Easily gamed (be skeptical until proven otherwise)
Number of followers in any single platform
You can automate the growth of these with tools or via outsourcing. Platform specific followings (probably the most classic of which are Twitter followers) used to be and still are extremely game-able and so many have. The major platforms seem unwilling or unable (am rolling my eyes as I typed that, they definitely could address) to do anything about this. Some sites have made it more difficult but I seriously question anyone who used automation to build a low quality following in the first place. That act itself signals you’re trying to bullshit your way through life and definitely hurts someone’s reputation more than helps. Nothing more embarrassing than someone with 200K followers and zero engagement on their ideas. They might as well hang a flag they’re a grifter.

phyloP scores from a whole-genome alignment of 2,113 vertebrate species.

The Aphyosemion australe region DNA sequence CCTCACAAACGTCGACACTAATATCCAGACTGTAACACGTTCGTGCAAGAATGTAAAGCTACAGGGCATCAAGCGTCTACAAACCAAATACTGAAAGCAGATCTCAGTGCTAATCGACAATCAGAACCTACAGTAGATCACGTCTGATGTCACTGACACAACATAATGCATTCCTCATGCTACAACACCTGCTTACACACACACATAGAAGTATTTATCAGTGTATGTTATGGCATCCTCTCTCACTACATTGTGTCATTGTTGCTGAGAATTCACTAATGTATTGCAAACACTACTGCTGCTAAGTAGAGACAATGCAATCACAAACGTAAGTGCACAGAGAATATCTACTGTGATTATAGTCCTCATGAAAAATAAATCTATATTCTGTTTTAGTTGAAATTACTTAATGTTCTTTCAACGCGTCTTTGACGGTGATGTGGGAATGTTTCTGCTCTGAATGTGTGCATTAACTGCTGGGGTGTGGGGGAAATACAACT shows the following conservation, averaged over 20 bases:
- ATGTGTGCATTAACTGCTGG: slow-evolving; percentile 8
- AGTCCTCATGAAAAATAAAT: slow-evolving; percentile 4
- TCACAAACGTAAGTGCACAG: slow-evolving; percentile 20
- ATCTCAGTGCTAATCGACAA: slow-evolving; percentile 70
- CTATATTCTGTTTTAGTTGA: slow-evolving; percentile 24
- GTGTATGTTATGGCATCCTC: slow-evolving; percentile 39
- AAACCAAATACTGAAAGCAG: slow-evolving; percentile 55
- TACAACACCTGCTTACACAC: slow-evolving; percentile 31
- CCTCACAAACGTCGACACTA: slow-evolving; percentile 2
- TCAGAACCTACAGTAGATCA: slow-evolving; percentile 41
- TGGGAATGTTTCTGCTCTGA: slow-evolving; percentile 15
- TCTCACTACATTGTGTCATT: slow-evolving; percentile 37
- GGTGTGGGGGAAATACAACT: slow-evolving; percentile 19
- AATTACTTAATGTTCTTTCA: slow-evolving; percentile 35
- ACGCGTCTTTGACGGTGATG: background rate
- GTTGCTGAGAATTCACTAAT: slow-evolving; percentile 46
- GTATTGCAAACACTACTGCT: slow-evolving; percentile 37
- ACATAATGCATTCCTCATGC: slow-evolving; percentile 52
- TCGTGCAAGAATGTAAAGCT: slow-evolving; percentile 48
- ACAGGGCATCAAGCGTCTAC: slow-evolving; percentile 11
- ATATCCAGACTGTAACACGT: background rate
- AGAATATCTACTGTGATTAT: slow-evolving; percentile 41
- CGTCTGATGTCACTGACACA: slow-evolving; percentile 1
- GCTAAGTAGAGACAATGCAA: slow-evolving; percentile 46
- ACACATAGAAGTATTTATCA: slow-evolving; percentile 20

“As seen in” citing known media brands
This one used to be more difficult, but with a sprawling tail of media brands and blogs, even popular sites like Forbes are allowing guest content from anyone. It wouldn’t be terribly difficult to fake this and in fact many do. If a person or brand is using this, look for legitimate editorial endorsements from trusted writers who understand how to conduct digital due diligence. This should be obvious, but you’d be surprised.